20 Nov 2014

Music for Tesla Coils and Robotic Bass and Drums

From Our Changing World, 9:46 pm on 20 November 2014

By Alison Ballance

Dramatic arcs of lightning and piercing electronic sounds produced by a trio of Tesla coils, rapidly plucked bass guitar strings and a robotic drum kit came together in a unique musical performance called Chime Red this week.

The lightning arcs produced by the Tesla coils are controlled by the Chime Red box pictured in front. The faster the coil is fired, the higher the pitch of the resulting sound.

The lightning arcs produced by the Tesla coils are controlled by the Chime Red box pictured in front. The faster the coil is fired, the higher the pitch of the resulting sound. Photo: Victoria University of Wellington

Chime Red took its name of a control system developed by software engineer Josh Bailey, who owns several Tesla coils and wrote the software, and electrical engineer James McVay at Victoria University of Wellington, who developed the hardware. The Chime Red system controls the Tesla coils, and allows the ‘lightning arc’ produced by each coil to produce 16 notes simultaneously, meaning the composers had 48 notes to work with.

Chime Red was a collaboration between the School of Electrical Engineering and Computer Science and the School of Music at Victoria University of Wellington. Jason Long is a PhD student at the School of Music, and he composed a number of pieces for the performance. Other works were composed by Jack Hooker and Jim Murphy.

“What’s really cool about writing music for all these things is that we can use regular music software on our computers and interface with all these,” says Jim Murphy. “I think that’s really the big accomplishment with all this, creating these interfaces that let us use regular tools to create for this strange new technology.”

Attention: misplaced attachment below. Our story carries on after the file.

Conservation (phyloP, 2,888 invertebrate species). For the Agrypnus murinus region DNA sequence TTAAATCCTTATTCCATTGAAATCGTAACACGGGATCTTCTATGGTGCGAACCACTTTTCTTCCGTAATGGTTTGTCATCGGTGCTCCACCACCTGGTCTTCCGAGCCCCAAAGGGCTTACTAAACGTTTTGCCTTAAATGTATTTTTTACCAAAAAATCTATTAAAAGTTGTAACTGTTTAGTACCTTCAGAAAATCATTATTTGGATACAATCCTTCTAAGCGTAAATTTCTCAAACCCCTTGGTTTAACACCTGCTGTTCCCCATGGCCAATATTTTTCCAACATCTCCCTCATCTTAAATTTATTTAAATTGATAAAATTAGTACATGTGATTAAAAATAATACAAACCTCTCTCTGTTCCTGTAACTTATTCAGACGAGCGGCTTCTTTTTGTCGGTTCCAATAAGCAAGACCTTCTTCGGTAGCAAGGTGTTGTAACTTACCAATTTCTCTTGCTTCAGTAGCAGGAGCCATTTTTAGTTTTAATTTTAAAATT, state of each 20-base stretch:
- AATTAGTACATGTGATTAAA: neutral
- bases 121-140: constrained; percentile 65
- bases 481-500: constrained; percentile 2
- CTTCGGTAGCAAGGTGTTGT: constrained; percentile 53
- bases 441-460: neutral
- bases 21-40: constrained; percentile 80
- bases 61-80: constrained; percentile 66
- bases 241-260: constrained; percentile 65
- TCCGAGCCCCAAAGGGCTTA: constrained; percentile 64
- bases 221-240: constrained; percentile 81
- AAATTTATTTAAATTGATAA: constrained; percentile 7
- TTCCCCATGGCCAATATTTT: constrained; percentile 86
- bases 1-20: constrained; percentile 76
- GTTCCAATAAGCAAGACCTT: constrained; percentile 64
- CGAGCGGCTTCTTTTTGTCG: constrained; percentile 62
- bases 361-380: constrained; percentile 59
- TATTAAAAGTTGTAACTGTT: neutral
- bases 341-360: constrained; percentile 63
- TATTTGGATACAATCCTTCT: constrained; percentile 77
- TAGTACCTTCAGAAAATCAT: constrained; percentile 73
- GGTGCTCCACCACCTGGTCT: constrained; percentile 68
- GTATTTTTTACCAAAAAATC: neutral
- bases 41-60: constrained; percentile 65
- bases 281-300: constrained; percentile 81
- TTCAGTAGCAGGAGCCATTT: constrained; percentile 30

The Chime Red performance uses three Tesla coils, which produce high voltage electrical arcs. To minimise the leakage of these and ensure audience safety the coils are contained in a Faraday cage.

The Chime Red performance uses three Tesla coils, which produce high voltage electrical arcs. To minimise the leakage of these and ensure audience safety the coils are contained in a Faraday cage. Photo: RNZ / Alison Ballance

James McVay developed MechBass, the robotic bass guitar, as an Honours project two years ago, when it became something of a YouTube hit. It has four strings that are plucked by a set of guitar picks, and can play faster than a human bass player, producing up to 80 notes a second if all four strings are being used.

“The Tesla coils are quite ear piercing,” says Jason Long, “And don’t have a lot of low frequency content, so using the MechBass bass guitar with them fills out the spectrum and gives quite a big sound. And the drums? Well, I like drums, and I wanted to write music for drums, bass and three Tesla coils!”

Tesla coils were developed by the eccentric and brilliant Serbian-American inventor Nikola Tesla in 1891. Tesla, who invented AC or alternating current, was involved in a well-known feud – the War of Currents - with inventor Thomas Edison who came up with DC or Direct Current. Tesla coils produce very large amounts of electrical charge, and were the first way of wirelessly transmitting electricity.

Jim Murphy (left), James McVay (centre) and Jason Long (right) standing behind the robotic drum kit. The MechBass robotic bass guitar is at the back, between James and Jason.

Jim Murphy (left), James McVay (centre) and Jason Long (right) standing behind the robotic drum kit. The MechBass robotic bass guitar is at the back, between James and Jason. Photo: RNZ / Alison Ballance

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